Faculty Guidelines

Guidelines for Faculty: Accommodating Religious Observance

         As a non-sectarian institution, Allegheny College affirms the variety of religious faiths represented within our community and supports individuals’ personal practice and expression of religion. We urge flexibility and consideration of religious practice in both curricular and co-curricular planning.

College policy includes religious holidays as legitimate reasons to miss class, and students should contact professors in advance. Faculty are encouraged to include a note in course syllabi, such as the following: “If you need to miss class due to a religious observance, please speak to me in advance to make arrangements to cover material from that day.” For further information, see http://www.allegheny.edu/news/inw/holidays.php.”

The dates for religious holy days that members of our community may be observing are listed below, with descriptions and suggested accommodations related to coursework, dietary restrictions, and liturgical practice. Please contact the Spiritual and Religious Life Office for additional information, or with suggestions of other steps that can help foster respect for religious difference in our community.

Religious Calendar for 2013-2014

Most of these holy days fall on a different day each year.

Jewish holidays begin on sundown of the first day listed.

Major Holy Days

Please avoid scheduling exams, field trips, or other activities that would be difficult for students to make up, and accommodate students who miss class on these days.

Jul. 9-Aug.8 Ramadan (Islamic month of fasting; most Muslims will continue daily activity, but suggested accommodations based on dietary restrictions are listed below.)
 Aug. 8-10  ‘Id al-Fitr (Islamic three-day celebration at the end of Ramadan)
Sep. 4-6 Rosh Hashanah (Jewish New Year)
Sep.13-14 Yom Kippur (Jewish Day of Atonement)
Oct. 15-17  ‘Id al-Adha (Feast of Sacrifice; Islamic three-day celebration at the end of the hajj)
Nov. 14  Ashura (Shi‘ite holy day commemorating the martyrdom
of Husayn b. ‘Ali)
Dec. 25 Christmas (Christian celebration of the birth of Jesus)
Apr. 14-15 First two days of Passover (Jewish week-long observance of the Exodus from Egypt begins)
Apr. 20 Easter (Christian celebration of Christ’s resurrection)
Note: Eastern Orthodox Easter also falls on Apr. 20


Religious Rituals

Participation in these rituals may affect attendance at classes or other campus events.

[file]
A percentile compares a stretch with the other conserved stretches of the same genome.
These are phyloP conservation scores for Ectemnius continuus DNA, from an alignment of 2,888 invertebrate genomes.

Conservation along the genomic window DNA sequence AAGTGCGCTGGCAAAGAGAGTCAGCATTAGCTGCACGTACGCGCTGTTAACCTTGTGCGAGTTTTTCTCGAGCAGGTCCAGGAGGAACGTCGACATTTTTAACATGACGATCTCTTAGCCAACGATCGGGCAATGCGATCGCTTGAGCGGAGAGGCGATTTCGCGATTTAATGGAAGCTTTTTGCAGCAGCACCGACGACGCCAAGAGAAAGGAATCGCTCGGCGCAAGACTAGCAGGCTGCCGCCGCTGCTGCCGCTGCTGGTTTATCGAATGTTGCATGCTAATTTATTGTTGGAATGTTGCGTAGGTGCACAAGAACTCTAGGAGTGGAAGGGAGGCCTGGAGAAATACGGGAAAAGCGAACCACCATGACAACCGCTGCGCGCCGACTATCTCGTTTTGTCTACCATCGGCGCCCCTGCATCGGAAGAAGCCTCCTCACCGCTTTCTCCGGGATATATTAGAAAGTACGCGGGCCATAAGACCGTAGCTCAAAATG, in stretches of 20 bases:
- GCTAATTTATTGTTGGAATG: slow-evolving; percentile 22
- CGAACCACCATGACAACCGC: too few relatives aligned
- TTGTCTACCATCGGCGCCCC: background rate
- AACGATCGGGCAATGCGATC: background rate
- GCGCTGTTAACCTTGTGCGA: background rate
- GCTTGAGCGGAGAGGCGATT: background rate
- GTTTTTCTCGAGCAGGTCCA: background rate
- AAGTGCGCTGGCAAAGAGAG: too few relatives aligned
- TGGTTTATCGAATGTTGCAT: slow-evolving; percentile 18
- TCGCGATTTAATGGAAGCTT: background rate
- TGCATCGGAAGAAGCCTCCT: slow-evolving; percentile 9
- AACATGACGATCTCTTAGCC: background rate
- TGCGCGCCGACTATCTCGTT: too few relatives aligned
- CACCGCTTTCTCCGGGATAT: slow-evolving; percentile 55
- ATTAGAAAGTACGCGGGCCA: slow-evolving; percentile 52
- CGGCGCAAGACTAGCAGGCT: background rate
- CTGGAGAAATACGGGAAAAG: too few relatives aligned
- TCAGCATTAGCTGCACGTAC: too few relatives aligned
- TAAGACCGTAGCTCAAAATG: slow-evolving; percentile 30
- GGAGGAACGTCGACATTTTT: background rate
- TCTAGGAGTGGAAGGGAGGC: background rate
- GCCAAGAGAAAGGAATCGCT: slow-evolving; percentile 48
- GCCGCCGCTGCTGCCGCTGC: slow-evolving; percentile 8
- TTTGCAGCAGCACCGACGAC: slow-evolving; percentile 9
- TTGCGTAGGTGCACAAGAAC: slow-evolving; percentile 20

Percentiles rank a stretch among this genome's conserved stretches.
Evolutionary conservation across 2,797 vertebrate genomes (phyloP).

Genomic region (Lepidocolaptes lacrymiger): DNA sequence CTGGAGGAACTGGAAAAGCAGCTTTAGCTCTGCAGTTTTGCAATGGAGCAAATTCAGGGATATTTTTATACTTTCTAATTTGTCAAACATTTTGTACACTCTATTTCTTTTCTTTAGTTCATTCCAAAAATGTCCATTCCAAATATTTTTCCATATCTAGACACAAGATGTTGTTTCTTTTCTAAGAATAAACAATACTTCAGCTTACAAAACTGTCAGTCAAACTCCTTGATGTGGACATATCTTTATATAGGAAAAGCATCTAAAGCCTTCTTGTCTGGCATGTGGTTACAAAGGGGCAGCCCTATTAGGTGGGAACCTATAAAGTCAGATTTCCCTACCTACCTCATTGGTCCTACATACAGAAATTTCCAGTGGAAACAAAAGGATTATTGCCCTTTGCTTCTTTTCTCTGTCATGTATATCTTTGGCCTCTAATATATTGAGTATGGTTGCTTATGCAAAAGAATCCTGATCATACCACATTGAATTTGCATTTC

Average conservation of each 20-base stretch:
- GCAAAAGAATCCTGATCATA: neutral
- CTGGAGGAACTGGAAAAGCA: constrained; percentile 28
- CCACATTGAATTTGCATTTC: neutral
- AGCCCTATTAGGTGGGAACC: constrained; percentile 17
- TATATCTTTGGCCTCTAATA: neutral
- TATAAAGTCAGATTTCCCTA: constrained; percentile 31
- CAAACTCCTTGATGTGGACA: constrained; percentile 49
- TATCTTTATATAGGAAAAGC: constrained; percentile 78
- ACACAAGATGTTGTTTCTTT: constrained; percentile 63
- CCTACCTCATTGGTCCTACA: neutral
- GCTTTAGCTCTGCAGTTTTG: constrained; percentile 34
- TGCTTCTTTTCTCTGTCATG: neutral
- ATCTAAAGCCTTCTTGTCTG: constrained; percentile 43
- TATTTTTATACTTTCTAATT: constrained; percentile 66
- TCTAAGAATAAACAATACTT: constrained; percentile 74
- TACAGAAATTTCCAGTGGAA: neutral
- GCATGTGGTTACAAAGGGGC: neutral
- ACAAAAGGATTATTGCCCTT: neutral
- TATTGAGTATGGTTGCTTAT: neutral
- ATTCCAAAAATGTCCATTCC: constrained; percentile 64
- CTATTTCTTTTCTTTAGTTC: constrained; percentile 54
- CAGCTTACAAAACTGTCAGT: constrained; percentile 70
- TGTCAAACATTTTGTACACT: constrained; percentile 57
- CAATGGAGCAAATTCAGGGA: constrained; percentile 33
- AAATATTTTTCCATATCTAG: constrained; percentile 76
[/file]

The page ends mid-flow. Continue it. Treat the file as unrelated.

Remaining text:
Nov. 1 All Saints Day (Holy Day of Obligation for Catholics)
Required Mass, 12:15-1:00 pm
Dec. 8 Immaculate Conception (Holy Day of Obligation for Catholics)
Required Mass, 12:15-1:00 pm
Mar. 5  Ash Wednesday (Christian first day of Lent)
Campus service, 4:30-5:30 pm
Apr. 18 Good Friday (Christian observance of Jesus’ death and burial)
Campus service, 12:15-1:00 pm

Dietary Accommodations

The following holy days involve dietary restrictions that have implications for events at which food is served. During times of fasting, you may consider offering take-home exams or other alternatives that would allow students to engage in coursework during times of peak efficiency. Although Ramadan falls before the start of classes, students may be on campus for various activities, so we encourage your accommodation of any who may be fasting

Jul. 9-Aug. 8 Ramadan
Muslims fast daily from food and drink from before sunrise until after sunset
Sep. 13-14 Yom Kippur
Jews fast from sundown Sep 13, until sundown Sep 14
Mar. 5-Apr. 19 Lent
Christians may fast from meat on Fridays or engage in other forms  of fasting
Apr. 14-20 Passover
Jews eat no leavened bread and some observe other dietary


Additional Holy Days

Please be mindful of these additional holidays, which members of the campus community may be observing.

Jul.30-31 Laylat al-Qadr (Islamic night of prayer during Ramadan)
Aug. 1 Lughnassad, or Lammas (Pagan celebration of the beginning of harvest)
Sep. 18 Sukkot (Jewish week-long Festival of Booths)
Sep. 22 Harvest, or Madon (Pagan ritual of thanksgiving for fruits
of the earth)
Nov. 1 Samhain (Pagan festival honoring those who have died)
Nov. 3 Diwali (Hindu Festival of Lights)
Nov. 27 Hanukkah (Jewish eight-day Festival of Lights)
Dec. 1 Advent (Christian season of preparation for the birth of Jesus; four Sundays prior to Christmas)
Dec. 21 Yule, or Winter Solstice (Pagan observance of the winter solstice)
Jan. 13 Mawlid al-Nabi (Observance of the Prophet Muhammad’s birthday)
Jan. 15  Tu B’Shvat (Jewish Arbor Day)
Feb. 2 Imbolc, or St. Brighid’s Day (Pagan celebration of the beginning of spring)
Mar. 15 Purim (Jewish Feast of Lots)
Mar. 20 Ostara (Pagan festival at the vernal equinox)
Apr. 13 Palm Sunday (Christian observance of Jesus’ entry into Jerusalem)
Apr. 17 Maundy Thursday (Christian observance of Jesus’ Passover meal with disciples)
Apr. 26 Yom Hashoah (Jewish day of Holocaust remembrance)
May 1 Beltane (Pagan celebration related to May Day, fertility)
Jun. 21 Midsummer, or Litha (Pagan holiday around the summer solstice, the longest day)